Chiranjeev on top of the leaderboard

Chiranjeev Milkha Singh (right), who returned the best card of the day, acknowledges the crowd's cheers along with his legendary father Milkha Singh, on the opening day of the Hero Honda Masters golf tournament in New Delhi on Thursday.  

NEW DELHI NOV. 6. With the law of average loaded heavily in his favour, Chiranjeev Milkha Singh started his campaign in the $300,000 Hero Honda Masters golf championship on the right foot.

Looking to win his sponsor's event, Chiranjeev blended caution with aggression to fire six-under 66 and opened a two-stroke lead on the opening day at the Delhi Golf Club course here.

Late in the day, last year's Indian Open champion Vijay Kumar joined Mexican Pablo Del Olmo in the second spot. The duo was a stroke ahead of the pack that included Arjun Atwal and amateur Vikrant Chopra.

Twice champion Jyoti Randhawa shot a 71 to be among the bunch of 23 players who broke par. Interestingly, 17 out of these 23 are Indians.

Indeed, Chiranjeev did not strike the ball to his liking. But made up for his mistakes with some `fantastic' putting. A total of just 25 putts reflect Chiranjeev's work on the greens, most of which were hard and fast.

Having changed his swing and gained in confidence, in the last two months, Chiranjeev has got used to good starts. The trouble is, he has not been finishing well. He knows only too well that to win anywhere in the world these days, one has to put together four good rounds. Chiranjeev has often faltered to deceive. One hopes, this time it's different.

An `eagle' and five birdies against the lone bogey, on the 10th hole, made Chiranjeev's card. He saved pars on three holes and missed birdie-opportunities on two. He started with a birdie and added another one, from about nine feet on the eighth.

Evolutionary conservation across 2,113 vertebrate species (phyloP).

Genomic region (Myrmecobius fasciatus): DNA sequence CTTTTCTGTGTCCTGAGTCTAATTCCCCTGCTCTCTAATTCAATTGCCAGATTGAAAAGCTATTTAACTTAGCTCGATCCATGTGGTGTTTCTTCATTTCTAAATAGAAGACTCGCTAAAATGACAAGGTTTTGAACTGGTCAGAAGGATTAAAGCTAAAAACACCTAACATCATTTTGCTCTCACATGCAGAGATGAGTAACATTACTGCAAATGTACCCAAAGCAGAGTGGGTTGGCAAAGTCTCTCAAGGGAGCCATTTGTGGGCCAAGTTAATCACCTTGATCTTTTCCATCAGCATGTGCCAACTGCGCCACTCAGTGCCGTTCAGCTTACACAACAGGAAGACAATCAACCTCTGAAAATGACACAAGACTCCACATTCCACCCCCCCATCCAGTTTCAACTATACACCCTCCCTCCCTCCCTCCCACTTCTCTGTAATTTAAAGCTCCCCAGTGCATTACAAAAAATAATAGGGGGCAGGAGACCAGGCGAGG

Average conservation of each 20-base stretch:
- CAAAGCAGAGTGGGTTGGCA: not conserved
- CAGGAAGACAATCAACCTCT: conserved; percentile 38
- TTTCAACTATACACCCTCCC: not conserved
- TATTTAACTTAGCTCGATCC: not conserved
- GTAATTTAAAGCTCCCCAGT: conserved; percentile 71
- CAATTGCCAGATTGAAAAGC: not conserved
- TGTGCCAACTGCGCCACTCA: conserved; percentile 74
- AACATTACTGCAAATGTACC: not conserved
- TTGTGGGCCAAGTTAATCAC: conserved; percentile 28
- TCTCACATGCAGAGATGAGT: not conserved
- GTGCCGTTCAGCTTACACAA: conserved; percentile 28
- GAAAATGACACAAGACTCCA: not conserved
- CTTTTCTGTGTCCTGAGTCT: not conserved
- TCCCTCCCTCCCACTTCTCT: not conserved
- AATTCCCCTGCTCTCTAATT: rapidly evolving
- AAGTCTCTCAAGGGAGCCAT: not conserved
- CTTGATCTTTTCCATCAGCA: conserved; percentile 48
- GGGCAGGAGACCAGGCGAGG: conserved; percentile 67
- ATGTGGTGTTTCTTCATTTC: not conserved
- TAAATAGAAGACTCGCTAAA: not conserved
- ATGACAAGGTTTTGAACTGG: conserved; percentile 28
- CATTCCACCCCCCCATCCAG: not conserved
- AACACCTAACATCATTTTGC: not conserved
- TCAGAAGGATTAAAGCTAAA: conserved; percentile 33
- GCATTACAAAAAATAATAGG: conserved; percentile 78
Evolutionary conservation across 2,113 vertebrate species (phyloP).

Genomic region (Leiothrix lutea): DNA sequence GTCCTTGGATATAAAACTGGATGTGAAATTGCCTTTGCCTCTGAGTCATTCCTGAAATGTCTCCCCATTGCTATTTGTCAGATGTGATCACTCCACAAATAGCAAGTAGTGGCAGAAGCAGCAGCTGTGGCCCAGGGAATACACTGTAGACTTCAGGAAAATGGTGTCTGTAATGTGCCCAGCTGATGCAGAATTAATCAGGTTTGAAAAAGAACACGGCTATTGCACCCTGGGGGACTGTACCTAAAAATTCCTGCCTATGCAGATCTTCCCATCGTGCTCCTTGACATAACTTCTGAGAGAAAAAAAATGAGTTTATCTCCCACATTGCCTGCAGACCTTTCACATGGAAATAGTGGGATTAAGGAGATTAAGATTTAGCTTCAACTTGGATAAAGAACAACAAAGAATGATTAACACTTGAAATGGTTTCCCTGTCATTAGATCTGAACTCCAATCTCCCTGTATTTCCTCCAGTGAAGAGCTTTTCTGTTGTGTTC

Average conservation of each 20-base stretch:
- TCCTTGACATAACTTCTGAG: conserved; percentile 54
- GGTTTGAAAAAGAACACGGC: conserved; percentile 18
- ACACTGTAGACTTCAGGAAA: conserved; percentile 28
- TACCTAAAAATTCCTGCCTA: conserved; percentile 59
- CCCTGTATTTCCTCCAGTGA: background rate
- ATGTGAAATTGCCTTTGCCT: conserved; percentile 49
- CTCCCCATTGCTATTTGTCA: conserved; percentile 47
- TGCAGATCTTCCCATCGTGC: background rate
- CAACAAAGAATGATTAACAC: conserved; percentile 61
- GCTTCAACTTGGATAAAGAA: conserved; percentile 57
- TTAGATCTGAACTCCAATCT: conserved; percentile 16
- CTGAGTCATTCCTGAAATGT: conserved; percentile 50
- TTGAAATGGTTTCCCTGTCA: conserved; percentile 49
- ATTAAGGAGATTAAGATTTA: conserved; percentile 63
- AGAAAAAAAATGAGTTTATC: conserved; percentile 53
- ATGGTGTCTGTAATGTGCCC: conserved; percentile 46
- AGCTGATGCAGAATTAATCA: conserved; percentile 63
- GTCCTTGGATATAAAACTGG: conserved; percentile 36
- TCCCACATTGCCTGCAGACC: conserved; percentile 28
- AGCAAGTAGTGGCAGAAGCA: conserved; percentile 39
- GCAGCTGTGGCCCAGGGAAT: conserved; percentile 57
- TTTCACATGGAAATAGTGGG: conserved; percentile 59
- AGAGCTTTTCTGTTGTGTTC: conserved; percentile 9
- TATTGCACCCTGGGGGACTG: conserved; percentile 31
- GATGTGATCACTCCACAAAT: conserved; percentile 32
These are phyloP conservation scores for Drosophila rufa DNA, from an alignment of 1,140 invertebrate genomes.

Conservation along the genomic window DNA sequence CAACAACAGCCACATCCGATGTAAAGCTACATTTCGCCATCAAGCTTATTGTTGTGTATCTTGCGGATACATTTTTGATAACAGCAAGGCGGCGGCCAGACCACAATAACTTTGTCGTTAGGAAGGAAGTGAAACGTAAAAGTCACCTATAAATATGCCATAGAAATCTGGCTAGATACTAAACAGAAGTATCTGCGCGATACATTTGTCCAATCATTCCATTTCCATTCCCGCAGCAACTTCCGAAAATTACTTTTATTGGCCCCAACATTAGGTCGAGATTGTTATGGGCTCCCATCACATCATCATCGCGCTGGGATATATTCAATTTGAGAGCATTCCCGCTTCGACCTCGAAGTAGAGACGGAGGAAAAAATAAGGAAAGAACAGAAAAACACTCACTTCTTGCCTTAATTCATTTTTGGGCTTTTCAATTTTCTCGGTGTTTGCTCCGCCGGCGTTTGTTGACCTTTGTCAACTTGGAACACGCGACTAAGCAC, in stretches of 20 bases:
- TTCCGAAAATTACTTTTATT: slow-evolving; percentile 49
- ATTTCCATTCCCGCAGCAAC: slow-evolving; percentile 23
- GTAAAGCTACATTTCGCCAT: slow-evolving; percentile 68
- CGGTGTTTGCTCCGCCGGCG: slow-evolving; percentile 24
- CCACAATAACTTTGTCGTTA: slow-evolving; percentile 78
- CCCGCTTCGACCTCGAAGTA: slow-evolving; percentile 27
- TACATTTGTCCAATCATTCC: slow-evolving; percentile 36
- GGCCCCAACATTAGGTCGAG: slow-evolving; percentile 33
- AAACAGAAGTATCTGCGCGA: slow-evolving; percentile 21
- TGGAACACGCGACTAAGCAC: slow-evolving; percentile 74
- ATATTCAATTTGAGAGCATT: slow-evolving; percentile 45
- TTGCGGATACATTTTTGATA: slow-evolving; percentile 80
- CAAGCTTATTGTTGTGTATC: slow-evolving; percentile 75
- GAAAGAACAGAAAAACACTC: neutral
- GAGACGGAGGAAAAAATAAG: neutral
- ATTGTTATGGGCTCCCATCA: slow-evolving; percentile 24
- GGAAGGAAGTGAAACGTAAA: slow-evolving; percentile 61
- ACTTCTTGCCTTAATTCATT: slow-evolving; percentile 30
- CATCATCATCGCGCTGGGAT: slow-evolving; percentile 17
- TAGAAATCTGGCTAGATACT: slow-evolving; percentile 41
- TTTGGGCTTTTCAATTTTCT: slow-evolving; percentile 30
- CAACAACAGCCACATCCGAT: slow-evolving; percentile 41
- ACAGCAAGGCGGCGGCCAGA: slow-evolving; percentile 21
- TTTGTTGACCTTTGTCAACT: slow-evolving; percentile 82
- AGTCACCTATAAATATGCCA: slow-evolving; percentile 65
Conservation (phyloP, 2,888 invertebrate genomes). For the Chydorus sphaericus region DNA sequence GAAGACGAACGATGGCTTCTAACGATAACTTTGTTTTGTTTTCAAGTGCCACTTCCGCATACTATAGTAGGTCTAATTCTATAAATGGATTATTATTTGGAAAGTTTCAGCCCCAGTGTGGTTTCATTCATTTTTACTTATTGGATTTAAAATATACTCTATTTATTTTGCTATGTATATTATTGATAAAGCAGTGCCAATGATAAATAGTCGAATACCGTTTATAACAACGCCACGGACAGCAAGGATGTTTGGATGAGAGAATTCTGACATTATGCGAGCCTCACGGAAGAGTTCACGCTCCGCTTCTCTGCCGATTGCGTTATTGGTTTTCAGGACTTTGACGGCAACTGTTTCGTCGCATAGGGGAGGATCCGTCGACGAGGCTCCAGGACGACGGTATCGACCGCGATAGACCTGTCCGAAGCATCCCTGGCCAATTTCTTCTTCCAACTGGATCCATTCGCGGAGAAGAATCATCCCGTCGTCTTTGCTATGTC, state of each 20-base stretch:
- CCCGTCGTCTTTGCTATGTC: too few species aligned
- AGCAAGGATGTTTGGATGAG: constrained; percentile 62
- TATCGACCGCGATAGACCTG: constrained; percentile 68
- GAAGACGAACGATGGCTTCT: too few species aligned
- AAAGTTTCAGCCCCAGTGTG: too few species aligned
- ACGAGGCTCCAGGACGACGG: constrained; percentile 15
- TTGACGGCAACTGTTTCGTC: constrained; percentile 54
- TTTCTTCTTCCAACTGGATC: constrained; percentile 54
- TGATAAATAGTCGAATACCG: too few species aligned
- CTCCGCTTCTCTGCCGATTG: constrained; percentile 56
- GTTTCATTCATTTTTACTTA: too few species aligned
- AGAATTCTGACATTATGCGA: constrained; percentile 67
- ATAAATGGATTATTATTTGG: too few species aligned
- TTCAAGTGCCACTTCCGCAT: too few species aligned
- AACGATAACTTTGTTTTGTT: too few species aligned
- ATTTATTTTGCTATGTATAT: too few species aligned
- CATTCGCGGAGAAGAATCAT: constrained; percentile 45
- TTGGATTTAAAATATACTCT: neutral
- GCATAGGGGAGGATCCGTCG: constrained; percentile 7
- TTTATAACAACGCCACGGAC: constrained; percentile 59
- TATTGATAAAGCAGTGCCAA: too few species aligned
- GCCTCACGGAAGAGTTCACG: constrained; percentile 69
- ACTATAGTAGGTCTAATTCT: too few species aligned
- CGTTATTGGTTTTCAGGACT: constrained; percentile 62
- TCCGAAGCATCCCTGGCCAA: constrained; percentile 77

On the back nine, where seven greens have been re-laid, Chiranjeev played even better. The high point was the `eagle' on the 14th, where his tee-shot landed on the fairway-bunker. It was here that Chiranjeev produced a beauty. His three-iron shot covered around 245 yards and he had no difficulty with his eight-foot birdie-putt.

His course-management was near perfect. Off the tee, Chiranjeev consistently managed to keep the ball in play and then attacked the pin with great success.

Vijay Kumar, backed by Cosmo Films, was a picture of consistency. After covering the front nine with lone birdie for a 35, Vijay Kumar birdied the 12th, 17th and 18th holes and signed off with a bogey-free 68.

Atwal, despite a final-hole bogey, had no complaints following a 69. He thought he had set himself up for a good week ahead. Pleased with the way he hit the ball, Atwal had reasons to feel that he could have putted a little better.

Randhawa began with bogeys on the 10th and 11th holes but picked up strokes on the 14th and 18th, both par-five holes. Coming in, Randhawa birdied the second and third holes before a double-bogey on the fifth undid the good work. If Randhawa still managed break par, it was due to his birdie on the sixth hole.

Among the amateurs, Vikrant Chopra returned a 69. Starting from the 10th tee with a bogey, Vikrant took the turn at level par and birdied the first, second, seventh and eighth holes for a back-nine 33.

The scores (Indians unless stated): Chiranjeev Milkha Singh 66; Pablo Del Olmo (Mex) and Vijay Kumar 68; Vikrant Chopra (A), Jaiveer Virk, Jumman, Pappan, Arjun Atwal and Pat Giles (Aus) 69; Glenn Joyner (Aus), Vinod Kumar, Arjun Singh, Ashok Kumar, Anthony Kang and C. Muniyappa 70; Digvijay Singh, Ali Sher, Jyoti Randhawa, Ajay Gupta, Akinori Tani (Jap), Shamim Khan, Rafiq Ali and David Gleeson (Aus) 71; Other prominent Indians: Feroz Ali, Gaurav Ghei, Devender Patel and Uttam Singh Mundy 72.